CBD Spain With reports of cannabidiol (CBD) products being pulled from shop shelves in Valencia by police, and CBD exhibitors at Spannabis Barcelona 2019 being limited to companies selling creams, is Spain’s CBD market in chaos? Or do these changes signal the arrival of much-needed regulation?
Is CBD Legal in Spain?
Spain’s cannabis market is a diverse mix of Spanish and foreign-owned companies selling everything from seeds, fertilizer and grow lamps to hemp-infused beers and CBD tinctures, oils, and creams. All of these companies, the seeds banks, cultivators, manufacturers, grow shops, distributors, and online vendors operate in a grey market that permits them to sell their products as long as they follow some rules.
They cannot sell any cannabis product with a tetrahydrocannabinol (THC) content higher than 0.2% as prohibited by international law, and seeds for all hemp products, whether industrial or commercial, must be sourced from the Approved European Hemp Seed Catalogue. There are further laws, some of which apply to the presentation and sale of cannabis products, in particular, CBD oil for human consumption as a food supplement, but they’ve been overlooked until now.
In August 2018, reports of shops being raided and CBD product confiscated began to circulate on Twitter. Then, a blog post circulated online, notifying the industry that Spain’s food and safety authority, AECOSAN, had updated its legislation to prohibit the sale and distribution of products containing CBD being sold as food supplements. Under Spanish law, food supplements must be sourced from “normal” food, be a “concentrated sources of nutrients,” and can only include “vitamins, minerals, amino acids, and fatty acids.”
Only the use of vitamins and minerals is ratified at EU level, and it’s up to member states to determine how they want to handle CBD. Some choose to classify it as a novel food item, meaning that it wasn’t in common use prior to May 15, 1997, as authorized under the Novel Food Regulation (EU) 2015/2283. Member states such as Czech Republic, Italy, Germany, Belgium and the Netherlands permit the sale of cannabis as a food supplement, but Spain does not. In Spain, CBD can now be sold “for external use only” as a cosmetic cream or balm.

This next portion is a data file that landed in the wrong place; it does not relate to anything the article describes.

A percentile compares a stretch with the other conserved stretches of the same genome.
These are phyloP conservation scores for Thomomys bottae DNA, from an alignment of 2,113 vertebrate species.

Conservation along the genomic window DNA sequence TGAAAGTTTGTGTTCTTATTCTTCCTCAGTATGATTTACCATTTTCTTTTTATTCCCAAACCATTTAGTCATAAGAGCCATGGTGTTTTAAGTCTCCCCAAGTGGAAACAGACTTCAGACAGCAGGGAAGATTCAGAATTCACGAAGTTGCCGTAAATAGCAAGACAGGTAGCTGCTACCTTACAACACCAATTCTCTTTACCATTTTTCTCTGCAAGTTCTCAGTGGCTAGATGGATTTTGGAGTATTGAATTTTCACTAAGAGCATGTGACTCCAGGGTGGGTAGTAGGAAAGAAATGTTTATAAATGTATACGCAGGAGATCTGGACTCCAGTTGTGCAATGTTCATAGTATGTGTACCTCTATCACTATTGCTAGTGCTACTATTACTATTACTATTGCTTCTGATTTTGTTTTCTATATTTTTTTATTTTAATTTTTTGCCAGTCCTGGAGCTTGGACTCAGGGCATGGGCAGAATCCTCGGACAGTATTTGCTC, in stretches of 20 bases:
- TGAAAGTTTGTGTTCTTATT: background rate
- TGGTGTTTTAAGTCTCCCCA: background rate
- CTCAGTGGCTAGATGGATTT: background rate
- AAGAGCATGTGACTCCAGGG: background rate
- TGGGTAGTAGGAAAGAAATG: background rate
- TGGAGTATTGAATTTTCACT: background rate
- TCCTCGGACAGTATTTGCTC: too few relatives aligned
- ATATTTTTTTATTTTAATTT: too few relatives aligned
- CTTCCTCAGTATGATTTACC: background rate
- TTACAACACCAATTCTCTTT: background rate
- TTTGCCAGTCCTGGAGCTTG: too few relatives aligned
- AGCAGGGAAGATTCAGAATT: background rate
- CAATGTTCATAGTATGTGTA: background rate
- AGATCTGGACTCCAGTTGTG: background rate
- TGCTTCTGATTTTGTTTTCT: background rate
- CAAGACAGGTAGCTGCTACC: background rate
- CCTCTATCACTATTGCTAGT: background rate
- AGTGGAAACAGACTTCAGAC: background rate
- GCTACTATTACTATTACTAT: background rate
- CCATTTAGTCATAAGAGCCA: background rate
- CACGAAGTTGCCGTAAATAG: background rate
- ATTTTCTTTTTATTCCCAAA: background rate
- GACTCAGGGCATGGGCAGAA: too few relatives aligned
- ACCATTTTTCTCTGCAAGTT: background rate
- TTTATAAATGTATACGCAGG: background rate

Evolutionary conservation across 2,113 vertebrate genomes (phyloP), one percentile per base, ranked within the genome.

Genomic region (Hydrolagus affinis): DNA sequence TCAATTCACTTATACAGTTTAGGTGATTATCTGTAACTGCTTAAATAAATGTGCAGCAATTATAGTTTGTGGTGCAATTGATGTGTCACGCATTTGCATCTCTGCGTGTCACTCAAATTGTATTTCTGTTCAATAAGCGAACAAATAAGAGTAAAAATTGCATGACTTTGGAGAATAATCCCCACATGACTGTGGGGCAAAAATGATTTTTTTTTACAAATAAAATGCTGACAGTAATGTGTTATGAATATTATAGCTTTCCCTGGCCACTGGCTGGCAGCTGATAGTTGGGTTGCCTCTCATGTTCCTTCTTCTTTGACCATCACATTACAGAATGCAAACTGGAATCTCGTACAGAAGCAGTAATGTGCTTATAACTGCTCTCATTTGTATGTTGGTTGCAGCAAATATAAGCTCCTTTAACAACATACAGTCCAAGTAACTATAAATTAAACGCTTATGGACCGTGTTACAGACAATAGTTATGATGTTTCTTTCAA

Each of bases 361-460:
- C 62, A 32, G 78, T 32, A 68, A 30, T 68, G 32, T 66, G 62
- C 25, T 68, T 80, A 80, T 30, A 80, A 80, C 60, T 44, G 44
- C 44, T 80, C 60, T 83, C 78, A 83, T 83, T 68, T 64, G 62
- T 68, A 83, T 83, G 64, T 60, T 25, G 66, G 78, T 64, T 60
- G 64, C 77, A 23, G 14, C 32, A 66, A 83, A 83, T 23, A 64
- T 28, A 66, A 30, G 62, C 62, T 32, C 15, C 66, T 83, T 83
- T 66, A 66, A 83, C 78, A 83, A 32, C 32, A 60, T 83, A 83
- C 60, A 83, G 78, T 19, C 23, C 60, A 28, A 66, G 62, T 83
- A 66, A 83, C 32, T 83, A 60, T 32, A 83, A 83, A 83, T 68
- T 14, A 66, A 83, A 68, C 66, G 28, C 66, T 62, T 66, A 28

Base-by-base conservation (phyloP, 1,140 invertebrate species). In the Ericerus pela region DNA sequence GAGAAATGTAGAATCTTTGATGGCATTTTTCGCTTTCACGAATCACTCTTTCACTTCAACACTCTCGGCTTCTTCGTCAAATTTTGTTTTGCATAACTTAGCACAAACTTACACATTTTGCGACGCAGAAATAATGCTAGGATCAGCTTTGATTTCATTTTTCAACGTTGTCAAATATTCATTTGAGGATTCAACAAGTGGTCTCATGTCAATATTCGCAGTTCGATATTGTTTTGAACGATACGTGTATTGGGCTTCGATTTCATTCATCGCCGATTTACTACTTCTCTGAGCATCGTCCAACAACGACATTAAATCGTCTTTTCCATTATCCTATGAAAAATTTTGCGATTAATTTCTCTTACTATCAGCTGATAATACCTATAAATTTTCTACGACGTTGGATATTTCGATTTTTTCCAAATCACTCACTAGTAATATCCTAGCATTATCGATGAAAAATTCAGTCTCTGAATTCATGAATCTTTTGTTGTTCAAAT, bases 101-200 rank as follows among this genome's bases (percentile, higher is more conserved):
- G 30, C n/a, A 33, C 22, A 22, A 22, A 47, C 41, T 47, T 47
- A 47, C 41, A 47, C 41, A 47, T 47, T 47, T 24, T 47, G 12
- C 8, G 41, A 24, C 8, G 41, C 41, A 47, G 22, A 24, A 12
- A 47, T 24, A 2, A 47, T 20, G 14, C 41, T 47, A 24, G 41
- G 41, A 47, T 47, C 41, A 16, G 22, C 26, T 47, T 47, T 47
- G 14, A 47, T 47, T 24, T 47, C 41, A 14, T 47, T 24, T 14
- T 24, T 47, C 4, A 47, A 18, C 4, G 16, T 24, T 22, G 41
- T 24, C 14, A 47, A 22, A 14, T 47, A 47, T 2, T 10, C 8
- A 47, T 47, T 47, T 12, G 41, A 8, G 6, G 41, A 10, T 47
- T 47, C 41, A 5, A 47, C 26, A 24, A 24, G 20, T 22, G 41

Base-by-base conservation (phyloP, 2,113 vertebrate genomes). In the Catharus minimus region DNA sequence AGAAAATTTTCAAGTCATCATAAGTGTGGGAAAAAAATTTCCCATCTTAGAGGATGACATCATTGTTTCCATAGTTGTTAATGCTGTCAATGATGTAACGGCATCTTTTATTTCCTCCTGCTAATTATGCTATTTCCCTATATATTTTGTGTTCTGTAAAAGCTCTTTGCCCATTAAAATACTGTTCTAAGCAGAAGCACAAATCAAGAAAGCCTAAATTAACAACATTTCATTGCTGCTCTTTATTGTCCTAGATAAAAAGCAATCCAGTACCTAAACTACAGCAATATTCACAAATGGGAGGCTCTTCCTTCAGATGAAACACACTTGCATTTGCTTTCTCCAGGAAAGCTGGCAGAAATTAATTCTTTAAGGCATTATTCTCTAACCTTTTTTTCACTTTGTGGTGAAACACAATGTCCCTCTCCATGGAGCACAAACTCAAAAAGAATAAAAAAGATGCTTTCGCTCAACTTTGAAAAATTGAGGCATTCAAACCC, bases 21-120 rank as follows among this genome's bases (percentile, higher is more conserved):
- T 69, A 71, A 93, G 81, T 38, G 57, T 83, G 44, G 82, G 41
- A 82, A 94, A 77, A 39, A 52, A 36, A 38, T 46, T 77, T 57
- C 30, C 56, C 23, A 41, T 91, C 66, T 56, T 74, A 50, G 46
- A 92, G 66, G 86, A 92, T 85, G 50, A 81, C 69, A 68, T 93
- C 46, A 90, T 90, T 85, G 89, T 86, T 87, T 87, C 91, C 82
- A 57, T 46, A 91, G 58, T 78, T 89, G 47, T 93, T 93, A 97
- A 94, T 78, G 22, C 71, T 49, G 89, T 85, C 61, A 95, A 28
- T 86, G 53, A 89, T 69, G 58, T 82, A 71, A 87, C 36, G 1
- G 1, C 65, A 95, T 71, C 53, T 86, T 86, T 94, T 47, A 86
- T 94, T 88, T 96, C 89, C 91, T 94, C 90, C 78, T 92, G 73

Rumors, Statements and Raids ??
According to the blog post, AECOSAN was instructed by the European Food Safety Authority (EFSA) to notify industry stakeholders about the new directives. But in an email correspondence conducted as research for this article, EFSA denies issuing any statement in relation to CBD in Spain. The EU office in Barcelona also confirmed that it has not updated its position on CBD, but says it is included in on-going discussions regarding orphan medical products, where cannabidiol as an antiepileptic is included on the list. Irrespective of where the directive came from, policy on CBD has changed.
Spanish companies must comply with the change in law, or face fines and/or product confiscation. Some companies who were reportedly affected by the policy update include Gea Seeds, Grow Barato, and HortiTec who received a letter from AECOSAN, and were subsequently raided. Because CBD companies all over Europe are selling product in Spain, either through grow shops or online, they too have been affected, and will be forced to either withdraw or re-label product for the Spanish market.